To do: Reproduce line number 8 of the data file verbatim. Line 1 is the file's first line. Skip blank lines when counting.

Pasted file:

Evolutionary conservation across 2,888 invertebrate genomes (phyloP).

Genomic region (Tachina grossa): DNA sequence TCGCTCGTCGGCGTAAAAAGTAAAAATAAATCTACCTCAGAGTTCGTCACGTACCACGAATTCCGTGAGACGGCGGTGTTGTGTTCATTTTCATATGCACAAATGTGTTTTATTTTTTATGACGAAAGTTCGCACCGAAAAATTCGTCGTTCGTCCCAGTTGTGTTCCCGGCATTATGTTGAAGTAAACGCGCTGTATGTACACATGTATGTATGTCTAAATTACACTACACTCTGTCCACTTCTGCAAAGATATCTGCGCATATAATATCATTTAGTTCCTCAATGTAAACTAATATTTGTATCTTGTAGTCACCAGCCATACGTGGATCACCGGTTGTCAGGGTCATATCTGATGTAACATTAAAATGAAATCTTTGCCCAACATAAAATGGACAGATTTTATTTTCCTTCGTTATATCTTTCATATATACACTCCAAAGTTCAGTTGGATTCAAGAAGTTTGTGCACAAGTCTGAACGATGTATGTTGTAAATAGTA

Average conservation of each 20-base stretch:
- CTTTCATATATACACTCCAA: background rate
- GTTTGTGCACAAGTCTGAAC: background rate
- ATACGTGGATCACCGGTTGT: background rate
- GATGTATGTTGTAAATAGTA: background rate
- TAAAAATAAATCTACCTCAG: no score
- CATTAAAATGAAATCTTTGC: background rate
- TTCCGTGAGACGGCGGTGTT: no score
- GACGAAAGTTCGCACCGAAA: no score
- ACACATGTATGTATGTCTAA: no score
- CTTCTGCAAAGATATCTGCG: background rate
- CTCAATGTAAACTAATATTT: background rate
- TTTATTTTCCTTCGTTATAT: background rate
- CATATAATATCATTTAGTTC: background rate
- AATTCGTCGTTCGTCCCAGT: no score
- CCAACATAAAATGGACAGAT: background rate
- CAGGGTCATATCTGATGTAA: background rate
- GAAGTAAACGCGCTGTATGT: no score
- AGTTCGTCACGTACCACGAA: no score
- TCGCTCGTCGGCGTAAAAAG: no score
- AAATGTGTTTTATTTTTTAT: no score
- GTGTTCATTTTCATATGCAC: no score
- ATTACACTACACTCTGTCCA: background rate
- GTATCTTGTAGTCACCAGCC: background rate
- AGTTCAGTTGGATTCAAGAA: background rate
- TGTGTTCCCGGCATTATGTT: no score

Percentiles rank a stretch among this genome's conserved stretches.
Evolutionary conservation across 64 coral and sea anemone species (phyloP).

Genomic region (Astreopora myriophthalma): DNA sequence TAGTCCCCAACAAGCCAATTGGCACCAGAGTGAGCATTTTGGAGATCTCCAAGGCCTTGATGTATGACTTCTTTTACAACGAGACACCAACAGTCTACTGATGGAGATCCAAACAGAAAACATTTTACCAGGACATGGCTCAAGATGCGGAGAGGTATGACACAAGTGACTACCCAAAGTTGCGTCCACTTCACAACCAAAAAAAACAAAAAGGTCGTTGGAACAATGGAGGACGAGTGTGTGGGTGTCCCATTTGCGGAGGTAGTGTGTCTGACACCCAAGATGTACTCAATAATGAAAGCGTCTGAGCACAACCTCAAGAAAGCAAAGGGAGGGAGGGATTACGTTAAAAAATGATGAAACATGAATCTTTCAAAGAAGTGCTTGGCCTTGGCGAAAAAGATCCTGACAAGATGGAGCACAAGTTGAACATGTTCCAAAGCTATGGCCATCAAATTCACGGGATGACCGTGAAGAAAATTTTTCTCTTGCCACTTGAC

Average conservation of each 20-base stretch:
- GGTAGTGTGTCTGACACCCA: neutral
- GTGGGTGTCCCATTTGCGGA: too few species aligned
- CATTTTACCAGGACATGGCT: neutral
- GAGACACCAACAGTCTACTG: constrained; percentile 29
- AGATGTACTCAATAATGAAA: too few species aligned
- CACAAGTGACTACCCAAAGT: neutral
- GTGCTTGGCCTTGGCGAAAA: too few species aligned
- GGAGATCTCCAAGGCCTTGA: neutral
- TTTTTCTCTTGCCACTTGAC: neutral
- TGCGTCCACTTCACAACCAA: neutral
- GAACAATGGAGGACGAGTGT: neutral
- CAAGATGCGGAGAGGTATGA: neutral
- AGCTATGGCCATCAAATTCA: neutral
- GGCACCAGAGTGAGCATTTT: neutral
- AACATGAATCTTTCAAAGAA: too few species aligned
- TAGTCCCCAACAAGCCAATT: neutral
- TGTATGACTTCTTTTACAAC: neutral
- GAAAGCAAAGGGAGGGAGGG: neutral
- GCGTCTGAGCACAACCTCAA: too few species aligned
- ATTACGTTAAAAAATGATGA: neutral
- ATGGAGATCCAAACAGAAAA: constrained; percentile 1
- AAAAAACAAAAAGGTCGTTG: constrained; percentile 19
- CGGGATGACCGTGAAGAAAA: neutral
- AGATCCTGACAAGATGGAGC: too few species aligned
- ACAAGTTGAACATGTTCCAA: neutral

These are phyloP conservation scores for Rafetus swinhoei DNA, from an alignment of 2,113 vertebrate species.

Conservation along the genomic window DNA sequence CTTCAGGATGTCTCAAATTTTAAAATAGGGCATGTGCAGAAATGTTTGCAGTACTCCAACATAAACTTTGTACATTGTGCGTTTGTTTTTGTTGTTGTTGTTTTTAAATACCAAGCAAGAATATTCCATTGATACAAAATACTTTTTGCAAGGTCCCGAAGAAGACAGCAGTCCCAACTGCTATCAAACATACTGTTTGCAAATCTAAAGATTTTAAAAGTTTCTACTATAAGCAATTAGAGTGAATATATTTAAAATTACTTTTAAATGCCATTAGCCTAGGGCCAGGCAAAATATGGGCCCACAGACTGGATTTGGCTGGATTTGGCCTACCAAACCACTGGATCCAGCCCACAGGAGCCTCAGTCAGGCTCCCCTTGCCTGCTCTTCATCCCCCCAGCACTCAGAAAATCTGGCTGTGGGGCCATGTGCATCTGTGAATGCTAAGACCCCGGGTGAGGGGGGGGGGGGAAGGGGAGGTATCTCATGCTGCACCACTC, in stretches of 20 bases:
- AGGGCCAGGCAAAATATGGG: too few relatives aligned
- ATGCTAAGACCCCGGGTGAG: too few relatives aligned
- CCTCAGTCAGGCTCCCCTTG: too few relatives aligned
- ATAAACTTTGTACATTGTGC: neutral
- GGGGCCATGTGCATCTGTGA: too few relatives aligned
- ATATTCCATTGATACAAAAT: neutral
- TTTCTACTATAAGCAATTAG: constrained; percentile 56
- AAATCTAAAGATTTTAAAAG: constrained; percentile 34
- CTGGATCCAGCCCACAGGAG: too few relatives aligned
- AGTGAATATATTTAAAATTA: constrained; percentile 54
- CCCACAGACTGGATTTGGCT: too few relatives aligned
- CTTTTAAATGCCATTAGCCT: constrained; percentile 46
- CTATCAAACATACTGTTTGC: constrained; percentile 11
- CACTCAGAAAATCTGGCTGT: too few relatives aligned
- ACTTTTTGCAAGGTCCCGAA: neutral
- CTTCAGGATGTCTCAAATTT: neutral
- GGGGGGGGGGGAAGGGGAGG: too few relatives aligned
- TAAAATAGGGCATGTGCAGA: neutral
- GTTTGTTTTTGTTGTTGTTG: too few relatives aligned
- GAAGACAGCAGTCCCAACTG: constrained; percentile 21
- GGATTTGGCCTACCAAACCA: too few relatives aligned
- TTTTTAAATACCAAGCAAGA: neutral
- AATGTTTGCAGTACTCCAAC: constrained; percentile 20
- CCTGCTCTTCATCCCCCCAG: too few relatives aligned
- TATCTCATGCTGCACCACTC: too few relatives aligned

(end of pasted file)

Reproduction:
- TAAAAATAAATCTACCTCAG: no score